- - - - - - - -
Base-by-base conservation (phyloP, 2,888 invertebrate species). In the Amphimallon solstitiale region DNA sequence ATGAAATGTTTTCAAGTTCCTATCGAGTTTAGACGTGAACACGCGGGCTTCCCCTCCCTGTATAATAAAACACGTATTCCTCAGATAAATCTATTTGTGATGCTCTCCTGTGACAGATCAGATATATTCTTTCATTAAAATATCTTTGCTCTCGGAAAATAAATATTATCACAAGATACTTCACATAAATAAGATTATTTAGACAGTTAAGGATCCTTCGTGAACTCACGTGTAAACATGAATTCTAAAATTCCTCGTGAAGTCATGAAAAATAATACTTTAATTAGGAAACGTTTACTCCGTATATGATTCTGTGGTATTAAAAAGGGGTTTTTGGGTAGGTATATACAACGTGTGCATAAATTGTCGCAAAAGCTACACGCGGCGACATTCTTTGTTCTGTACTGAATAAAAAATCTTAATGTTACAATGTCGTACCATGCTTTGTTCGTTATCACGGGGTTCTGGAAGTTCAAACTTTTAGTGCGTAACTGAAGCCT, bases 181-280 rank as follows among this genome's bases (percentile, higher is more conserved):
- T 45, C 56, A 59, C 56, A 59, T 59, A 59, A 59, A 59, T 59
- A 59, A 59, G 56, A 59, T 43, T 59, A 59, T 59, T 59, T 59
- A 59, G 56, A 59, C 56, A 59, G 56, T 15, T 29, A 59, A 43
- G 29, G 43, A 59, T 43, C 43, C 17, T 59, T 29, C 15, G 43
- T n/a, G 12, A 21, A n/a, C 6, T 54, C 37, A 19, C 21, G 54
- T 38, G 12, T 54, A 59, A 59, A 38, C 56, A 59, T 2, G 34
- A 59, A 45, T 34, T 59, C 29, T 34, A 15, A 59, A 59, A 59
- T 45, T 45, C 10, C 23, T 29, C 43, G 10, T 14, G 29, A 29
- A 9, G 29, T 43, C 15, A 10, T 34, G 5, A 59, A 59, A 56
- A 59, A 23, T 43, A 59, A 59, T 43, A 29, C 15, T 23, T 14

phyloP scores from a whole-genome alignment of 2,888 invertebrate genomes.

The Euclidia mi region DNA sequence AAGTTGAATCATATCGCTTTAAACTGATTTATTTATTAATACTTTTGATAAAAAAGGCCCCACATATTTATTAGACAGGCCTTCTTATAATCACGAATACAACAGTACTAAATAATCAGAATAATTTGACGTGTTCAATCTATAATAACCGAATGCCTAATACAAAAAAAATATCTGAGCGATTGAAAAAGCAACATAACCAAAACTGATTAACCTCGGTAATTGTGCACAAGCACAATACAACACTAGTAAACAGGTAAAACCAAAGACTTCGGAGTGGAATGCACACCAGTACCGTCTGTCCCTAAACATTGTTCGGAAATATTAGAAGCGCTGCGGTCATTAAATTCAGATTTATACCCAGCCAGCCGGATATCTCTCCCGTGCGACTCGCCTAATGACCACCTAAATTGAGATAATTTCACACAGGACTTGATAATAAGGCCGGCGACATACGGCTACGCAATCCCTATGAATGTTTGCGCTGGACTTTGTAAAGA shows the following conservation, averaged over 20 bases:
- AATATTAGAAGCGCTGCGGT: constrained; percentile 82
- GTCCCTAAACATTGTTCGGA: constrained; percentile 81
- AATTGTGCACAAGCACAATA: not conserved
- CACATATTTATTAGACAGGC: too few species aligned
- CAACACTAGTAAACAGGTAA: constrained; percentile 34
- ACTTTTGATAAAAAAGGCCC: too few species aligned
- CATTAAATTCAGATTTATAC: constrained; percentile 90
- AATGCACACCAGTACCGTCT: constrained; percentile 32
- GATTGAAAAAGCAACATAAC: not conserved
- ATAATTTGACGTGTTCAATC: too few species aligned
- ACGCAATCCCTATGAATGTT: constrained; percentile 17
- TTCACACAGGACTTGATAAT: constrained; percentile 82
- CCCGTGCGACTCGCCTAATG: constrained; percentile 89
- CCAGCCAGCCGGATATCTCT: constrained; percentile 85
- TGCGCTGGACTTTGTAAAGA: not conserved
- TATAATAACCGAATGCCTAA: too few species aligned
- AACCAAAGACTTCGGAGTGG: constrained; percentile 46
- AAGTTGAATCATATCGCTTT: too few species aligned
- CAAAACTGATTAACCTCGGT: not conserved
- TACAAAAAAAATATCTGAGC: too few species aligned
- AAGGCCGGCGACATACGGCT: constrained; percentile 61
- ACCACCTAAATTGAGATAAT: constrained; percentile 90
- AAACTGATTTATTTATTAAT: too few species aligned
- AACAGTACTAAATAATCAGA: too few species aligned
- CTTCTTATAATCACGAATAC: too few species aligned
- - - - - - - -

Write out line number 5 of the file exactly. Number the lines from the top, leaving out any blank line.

- G 29, G 43, A 59, T 43, C 43, C 17, T 59, T 29, C 15, G 43